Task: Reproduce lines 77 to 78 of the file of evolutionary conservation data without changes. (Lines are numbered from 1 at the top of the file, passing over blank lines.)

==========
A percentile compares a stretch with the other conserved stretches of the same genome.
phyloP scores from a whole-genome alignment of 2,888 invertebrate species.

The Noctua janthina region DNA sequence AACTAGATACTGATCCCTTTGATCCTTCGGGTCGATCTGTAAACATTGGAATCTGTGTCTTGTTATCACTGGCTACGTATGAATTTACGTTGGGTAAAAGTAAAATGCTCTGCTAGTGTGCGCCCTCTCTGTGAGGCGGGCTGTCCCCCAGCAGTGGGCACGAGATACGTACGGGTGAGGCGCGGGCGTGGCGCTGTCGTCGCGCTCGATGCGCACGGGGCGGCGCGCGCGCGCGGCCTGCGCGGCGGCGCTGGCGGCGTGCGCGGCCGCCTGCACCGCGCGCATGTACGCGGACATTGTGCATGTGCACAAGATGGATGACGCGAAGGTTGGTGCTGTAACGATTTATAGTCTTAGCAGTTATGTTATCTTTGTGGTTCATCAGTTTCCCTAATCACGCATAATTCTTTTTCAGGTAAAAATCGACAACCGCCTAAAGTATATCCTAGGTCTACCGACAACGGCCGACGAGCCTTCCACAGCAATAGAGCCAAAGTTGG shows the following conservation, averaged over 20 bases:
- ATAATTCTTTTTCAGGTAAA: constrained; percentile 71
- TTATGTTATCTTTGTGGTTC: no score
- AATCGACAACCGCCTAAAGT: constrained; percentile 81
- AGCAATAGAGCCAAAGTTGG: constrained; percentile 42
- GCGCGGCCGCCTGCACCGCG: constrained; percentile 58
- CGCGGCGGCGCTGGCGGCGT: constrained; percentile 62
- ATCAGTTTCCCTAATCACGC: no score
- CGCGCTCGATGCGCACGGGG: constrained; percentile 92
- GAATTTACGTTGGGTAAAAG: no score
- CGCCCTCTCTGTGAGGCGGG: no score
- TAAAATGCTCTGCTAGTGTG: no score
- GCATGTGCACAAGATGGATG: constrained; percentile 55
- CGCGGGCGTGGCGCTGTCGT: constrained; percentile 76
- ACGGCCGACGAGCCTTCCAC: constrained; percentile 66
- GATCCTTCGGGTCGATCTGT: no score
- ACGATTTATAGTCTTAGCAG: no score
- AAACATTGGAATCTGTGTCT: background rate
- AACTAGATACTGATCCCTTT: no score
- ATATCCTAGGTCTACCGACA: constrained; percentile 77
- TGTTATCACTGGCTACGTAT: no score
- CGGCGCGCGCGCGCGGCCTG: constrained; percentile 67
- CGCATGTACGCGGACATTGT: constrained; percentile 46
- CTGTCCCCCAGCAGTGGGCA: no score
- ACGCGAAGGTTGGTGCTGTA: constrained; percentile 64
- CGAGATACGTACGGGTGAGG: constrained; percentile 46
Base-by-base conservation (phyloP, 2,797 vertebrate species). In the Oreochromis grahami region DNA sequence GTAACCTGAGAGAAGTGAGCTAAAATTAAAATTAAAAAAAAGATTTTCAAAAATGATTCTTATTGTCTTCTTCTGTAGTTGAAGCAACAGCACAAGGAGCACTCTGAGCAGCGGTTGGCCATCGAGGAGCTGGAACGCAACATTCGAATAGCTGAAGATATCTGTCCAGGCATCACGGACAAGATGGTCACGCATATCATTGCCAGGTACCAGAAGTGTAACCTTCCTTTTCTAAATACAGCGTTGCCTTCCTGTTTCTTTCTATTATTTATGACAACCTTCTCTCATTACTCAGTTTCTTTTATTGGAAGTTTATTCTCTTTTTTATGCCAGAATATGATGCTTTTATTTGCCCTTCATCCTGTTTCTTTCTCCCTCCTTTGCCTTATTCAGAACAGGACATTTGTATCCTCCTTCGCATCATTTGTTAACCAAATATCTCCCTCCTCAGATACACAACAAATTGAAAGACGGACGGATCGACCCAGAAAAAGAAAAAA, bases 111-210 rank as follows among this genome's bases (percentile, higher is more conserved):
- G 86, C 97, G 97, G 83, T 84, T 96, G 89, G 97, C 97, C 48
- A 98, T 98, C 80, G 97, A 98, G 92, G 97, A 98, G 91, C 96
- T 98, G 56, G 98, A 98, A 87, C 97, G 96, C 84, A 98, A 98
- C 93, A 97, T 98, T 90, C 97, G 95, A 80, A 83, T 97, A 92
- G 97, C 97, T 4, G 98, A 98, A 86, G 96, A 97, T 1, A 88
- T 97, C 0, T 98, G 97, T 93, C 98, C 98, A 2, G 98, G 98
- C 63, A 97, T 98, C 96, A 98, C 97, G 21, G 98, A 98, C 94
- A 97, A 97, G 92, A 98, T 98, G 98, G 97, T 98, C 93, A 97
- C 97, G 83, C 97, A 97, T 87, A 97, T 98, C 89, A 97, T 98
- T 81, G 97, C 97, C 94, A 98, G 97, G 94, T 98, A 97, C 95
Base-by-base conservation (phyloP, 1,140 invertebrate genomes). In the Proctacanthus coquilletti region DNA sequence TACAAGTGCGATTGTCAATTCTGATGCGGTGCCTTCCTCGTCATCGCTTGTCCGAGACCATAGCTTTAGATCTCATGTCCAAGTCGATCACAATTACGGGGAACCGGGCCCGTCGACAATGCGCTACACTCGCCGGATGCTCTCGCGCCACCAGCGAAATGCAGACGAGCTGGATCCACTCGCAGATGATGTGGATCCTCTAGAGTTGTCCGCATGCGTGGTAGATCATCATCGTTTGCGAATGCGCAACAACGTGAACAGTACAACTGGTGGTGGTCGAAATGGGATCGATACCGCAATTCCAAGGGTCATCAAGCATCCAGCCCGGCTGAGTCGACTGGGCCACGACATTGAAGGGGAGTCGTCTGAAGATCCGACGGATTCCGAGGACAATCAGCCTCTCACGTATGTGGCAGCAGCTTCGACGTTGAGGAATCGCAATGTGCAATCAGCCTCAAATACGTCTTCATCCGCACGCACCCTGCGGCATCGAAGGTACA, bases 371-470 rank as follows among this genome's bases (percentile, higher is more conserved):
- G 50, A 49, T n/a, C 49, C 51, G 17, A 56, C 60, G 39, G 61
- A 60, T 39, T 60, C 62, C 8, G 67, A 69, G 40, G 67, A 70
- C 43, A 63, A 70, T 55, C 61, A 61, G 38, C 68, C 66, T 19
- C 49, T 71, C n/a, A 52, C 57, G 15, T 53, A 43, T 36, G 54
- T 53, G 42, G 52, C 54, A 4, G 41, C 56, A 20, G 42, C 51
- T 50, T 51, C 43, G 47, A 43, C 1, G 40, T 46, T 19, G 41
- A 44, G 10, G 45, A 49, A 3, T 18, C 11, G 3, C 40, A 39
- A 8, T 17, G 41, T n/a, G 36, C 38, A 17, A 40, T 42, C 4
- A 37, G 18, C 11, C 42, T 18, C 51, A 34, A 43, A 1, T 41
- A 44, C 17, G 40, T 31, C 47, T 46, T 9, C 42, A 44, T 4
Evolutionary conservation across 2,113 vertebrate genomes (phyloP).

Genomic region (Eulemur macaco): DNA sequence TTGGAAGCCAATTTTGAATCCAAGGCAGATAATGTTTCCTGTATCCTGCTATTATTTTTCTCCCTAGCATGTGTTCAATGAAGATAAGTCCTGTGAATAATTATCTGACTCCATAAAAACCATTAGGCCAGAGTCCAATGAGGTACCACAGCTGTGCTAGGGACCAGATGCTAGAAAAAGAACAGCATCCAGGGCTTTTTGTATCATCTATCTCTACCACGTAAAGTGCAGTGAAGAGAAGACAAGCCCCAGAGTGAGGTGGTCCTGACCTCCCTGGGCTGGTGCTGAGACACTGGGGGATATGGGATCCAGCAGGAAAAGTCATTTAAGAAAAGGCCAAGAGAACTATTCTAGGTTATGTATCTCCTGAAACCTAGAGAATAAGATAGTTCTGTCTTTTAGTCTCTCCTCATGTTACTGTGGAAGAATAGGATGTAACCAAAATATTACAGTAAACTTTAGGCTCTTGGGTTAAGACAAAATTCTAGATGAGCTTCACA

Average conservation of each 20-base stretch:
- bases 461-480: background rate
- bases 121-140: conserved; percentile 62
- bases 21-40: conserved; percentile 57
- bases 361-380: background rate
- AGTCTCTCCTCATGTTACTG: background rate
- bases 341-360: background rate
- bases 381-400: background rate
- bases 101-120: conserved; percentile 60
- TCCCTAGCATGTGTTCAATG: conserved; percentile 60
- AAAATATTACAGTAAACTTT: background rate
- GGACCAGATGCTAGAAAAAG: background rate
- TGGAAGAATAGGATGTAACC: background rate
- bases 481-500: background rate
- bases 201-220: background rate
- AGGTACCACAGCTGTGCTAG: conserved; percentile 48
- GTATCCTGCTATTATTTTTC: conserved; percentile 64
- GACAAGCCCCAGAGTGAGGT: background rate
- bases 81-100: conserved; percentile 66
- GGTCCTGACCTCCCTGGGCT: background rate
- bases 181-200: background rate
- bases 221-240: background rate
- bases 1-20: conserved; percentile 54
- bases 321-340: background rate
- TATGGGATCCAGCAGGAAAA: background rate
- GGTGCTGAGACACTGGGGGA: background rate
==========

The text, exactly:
- TATGGGATCCAGCAGGAAAA: background rate
- GGTGCTGAGACACTGGGGGA: background rate